“You’re right, Zelandoni of the Fifth,” the Fourteenth said, adding her agreement. “That’s a good idea.”
“Or perhaps it should be entrusted to the Zelandoni and the leader jointly,” the Eleventh said, “to avoid any possible conflict. I know Kareja would not like it if she didn’t have some control over this new technique.”
Ayla smiled at the small slender man who she recalled had a powerful grip and confident manner. He was loyal to his Cave’s leader, which she thought was commendable.
“These firestones would be too useful to a Cave to be kept a secret,” the First said. “We are here to Serve The Mother. We give up our personal names to become one with our people. We must always think first of the best interests of our Caves. It might be exciting for us if we could keep this firestone to ourselves, but the benefit to the entire Zelandonii outweighs bur wishes. The stones of the earth are the bones of the Great Earth Mother. It is a Gift from Her, we cannot withhold it.”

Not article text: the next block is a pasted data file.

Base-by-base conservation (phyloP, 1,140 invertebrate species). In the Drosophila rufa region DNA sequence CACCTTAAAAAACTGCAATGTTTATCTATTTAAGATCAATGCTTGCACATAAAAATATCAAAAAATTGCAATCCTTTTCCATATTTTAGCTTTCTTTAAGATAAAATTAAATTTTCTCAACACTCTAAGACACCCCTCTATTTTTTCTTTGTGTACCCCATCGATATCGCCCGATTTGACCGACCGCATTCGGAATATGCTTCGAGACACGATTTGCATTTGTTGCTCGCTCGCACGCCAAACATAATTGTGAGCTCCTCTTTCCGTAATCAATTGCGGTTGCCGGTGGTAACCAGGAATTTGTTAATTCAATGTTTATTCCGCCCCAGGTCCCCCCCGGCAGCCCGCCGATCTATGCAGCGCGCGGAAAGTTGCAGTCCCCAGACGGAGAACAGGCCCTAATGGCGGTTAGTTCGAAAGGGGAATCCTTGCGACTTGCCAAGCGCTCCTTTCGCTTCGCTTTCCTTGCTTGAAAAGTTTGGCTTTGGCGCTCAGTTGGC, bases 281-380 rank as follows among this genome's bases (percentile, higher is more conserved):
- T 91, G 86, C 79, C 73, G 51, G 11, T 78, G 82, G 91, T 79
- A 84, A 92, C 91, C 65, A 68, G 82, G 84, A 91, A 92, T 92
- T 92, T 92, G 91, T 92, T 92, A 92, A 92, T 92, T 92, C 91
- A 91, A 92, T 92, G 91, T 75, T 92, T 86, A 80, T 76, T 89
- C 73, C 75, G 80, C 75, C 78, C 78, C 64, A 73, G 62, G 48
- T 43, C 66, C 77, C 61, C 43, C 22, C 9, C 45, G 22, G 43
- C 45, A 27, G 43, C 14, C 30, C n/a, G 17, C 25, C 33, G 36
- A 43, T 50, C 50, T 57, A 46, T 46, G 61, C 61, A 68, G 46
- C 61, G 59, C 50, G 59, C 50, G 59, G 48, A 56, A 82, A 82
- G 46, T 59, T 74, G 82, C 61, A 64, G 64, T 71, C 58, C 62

The One Who Was First stopped and looked searchingly at each member of the zelandonia in attendance. She knew the firestones could never be kept secret, even if they hadn’t already been shared. There was some obvious disappointment and perhaps a little resistance from the doniers of some
of the Caves. She was sure the Fourteenth was getting ready to object.
“You can’t make them a secret,” Ayla said with a frown.
“Why not?” said the Fourteenth. “I think that should be a decision for the zelandonia.”
“I have already given some to Jondalar’s family,” Ayla said.
“That’s too bad,” the Fifth said, shaking his head, immediately acknowledging the uselessness of pursuing it, “but what’s done is done.”